Taglines: The successes and failures of an American family.
The Hotel New Hampshire is narrated by John Berry and opens in flashback to the time when his parents met and fell in love while working summer jobs at a New England hotel around World War II. They are brought together by Freud, a European refugee who travels with a performing bear.
In the 1950s, Win Berry and his wife have five children, John, Franny, Frank, Lilly, and Egg. The Berrys decide to open a hotel near the prep school that John, Franny, and Frank attend; they call it the Hotel New Hampshire. John loses his virginity to the hotel waitress. Frank comes out to Franny and John; Franny is raped by big man on campus Chip Dove and his buddies, and is rescued by Junior Jones and other black members of the school football team; John confesses that he’s in love with Franny; the family dog, Sorrow, dies and Frank has him stuffed. Sorrow’s reappearance at Christmas causes Berry grandfather Iowa Bob to suffer a fatal heart attack.
A letter arrives from Austria. It’s Freud, inviting the Berrys to move to Vienna and run Freud’s gasthaus. The family flies to Europe; tragically, the plane carrying Mrs. Berry and Egg explodes, killing them. In Vienna, the family moves into the gasthaus and renames it Hotel New Hampshire. An upper floor houses prostitutes and the basement is occupied by radicals of various political stripes.
Assisting Freud, who has gone blind, is Susie the Bear, a young lesbian who lives her life almost completely in a bear costume. One of the radicals, Ernst, resembles Chipper Dove (and is also played by Modine) and Franny becomes infatuated with him. Susie and John, who are both in love with Franny, try to keep her away from him. Susie is initially successful in seducing Franny but soon she ends up with Ernst. Lilly, who is a dwarf, begins writing a novel called Trying to Grow. One of the radicals, Miss Miscarriage, grows very fond of the family, and especially of Lilly.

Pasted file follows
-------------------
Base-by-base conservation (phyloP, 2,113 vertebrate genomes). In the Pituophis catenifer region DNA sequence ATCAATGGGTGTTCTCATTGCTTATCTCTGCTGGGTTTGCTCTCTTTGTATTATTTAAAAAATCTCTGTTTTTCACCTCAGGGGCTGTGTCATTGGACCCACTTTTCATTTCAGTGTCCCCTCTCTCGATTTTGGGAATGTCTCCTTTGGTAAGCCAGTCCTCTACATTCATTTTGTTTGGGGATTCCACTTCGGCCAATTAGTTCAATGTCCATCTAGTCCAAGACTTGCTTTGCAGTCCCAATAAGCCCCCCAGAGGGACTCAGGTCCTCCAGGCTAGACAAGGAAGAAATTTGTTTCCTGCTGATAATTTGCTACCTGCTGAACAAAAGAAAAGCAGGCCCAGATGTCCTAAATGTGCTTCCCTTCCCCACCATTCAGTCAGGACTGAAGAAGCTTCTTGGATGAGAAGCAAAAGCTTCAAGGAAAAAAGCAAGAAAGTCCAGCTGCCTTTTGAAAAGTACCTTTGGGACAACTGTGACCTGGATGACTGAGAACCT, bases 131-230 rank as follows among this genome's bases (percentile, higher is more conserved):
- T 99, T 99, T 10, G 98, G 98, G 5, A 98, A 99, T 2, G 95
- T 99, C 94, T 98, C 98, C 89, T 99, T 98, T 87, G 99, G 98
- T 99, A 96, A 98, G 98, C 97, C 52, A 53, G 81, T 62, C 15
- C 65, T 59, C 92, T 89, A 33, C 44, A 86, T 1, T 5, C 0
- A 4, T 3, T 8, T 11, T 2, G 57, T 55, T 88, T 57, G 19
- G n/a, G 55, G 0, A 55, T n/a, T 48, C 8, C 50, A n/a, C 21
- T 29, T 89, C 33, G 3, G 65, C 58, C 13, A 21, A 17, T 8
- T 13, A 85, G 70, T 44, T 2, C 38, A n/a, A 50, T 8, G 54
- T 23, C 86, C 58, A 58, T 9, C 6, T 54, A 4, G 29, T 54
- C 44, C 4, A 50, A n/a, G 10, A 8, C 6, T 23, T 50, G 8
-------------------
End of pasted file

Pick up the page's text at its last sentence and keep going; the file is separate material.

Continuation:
She invites John to her flat and sleeps with him, then warns him to get the family out of Vienna. For her trouble, another of the radicals murders her. Back at the hotel, John and the rest of the family are caught up in the radicals’ plan to blow up the Vienna State Opera with a car bomb. The blind Freud, to spare the family, volunteers to drive with one of the radicals. As he leaves, the Berrys attack the remaining radicals and Freud detonates the bomb right outside the hotel. Ernst is killed and Win is blinded in the explosion.
The Hotel New Hampshire is a 1984 British-Canadian-American comedy-drama film written and directed by Tony Richardson based on John Irving’s 1981 novel of the same name. The film stars Jodie Foster, Beau Bridges, Rob Lowe, and Nastassja Kinski, and also features Wilford Brimley, Amanda Plummer, Matthew Modine, and a young Seth Green in a supporting role. The film is a co-production from the United Kingdom, Canada, and the United States.
In an introductory foreword that he wrote for a later edition of the novel, author Irving stated that he was thrilled when Richardson informed him that he wanted to adapt the book to the screen. Irving wrote that he was very happy with the adaptation, complaining only that he felt Richardson tried to make the film too faithful to the book, noting the manner in which Richardson would often speed up the action in an attempt to include more material onscreen.
The Hotel New Hampshire (1984)
Directed by: Tony Richardson
Starring: Rob Lowe, Jodie Foster, Paul McCrane, Nastassja Kinski, Beau Bridges, Lisa Banes, Jennifer Dundas, Seth Green, Joely Richardson
Screenplay by: Tony Richardson
Production Design by: Jocelyn Herbert
Cinematography by: David Watkin
Film Editing by: Robert K. Lambert
Costume Design by; Jocelyn Herbert
Art Direction by: John Meighen
Distributed by: Orion Pictures
Release Date: March 9, 1984